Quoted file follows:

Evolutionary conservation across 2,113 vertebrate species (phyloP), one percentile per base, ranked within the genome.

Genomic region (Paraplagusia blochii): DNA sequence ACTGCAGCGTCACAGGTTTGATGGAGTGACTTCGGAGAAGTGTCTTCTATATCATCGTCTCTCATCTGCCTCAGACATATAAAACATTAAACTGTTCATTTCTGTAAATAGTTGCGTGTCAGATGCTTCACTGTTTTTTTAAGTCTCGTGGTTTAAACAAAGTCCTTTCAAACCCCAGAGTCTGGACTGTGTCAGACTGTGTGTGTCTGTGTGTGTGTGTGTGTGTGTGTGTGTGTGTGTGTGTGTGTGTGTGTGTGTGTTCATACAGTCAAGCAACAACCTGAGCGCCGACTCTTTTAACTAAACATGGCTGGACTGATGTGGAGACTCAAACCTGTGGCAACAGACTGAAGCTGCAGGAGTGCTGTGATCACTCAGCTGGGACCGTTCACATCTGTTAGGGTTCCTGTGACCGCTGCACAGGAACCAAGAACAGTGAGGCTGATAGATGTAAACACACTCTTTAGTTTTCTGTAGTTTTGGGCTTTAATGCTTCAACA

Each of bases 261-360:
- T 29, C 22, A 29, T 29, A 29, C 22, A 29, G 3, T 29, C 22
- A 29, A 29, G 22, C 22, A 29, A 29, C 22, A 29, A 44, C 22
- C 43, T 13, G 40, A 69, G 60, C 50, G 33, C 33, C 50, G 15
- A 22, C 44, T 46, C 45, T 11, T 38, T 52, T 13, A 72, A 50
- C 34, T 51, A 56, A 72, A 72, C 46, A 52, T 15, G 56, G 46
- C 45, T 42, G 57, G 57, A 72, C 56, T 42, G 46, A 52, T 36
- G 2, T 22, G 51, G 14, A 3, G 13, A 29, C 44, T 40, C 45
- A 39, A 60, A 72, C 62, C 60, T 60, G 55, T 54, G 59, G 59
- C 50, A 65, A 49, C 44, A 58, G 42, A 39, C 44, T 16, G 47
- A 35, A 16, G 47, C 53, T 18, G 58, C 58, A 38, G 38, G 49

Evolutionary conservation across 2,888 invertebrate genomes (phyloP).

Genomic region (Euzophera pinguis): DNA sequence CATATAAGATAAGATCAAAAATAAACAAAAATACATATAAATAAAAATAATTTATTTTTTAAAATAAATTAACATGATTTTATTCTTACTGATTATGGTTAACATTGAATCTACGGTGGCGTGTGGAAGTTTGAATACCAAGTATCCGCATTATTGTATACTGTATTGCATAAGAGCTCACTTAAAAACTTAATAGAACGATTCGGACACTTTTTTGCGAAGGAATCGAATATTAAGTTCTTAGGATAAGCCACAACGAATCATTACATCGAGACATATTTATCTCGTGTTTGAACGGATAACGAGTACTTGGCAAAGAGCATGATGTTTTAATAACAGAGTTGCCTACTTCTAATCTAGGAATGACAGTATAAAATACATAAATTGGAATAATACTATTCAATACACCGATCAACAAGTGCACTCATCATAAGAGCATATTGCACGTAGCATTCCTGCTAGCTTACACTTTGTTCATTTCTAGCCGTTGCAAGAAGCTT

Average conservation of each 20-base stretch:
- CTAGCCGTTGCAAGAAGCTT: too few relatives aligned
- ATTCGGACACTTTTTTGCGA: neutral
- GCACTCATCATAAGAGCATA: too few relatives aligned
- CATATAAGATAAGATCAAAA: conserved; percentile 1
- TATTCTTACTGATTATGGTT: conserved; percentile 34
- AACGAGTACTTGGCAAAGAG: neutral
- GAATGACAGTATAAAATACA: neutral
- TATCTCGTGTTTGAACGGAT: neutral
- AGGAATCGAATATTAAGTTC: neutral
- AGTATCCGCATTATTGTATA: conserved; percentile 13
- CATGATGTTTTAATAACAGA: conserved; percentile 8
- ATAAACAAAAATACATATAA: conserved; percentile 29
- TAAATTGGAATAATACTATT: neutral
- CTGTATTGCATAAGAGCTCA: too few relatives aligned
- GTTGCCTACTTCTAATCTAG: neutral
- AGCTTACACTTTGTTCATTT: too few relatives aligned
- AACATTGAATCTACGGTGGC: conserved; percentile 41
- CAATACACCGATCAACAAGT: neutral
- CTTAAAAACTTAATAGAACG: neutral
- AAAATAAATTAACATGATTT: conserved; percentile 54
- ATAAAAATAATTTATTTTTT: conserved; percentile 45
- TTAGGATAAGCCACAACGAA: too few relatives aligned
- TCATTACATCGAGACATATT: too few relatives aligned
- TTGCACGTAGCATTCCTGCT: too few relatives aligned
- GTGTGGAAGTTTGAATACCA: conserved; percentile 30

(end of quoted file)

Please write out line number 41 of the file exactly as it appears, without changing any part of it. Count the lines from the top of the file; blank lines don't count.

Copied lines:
- GTGTGGAAGTTTGAATACCA: conserved; percentile 30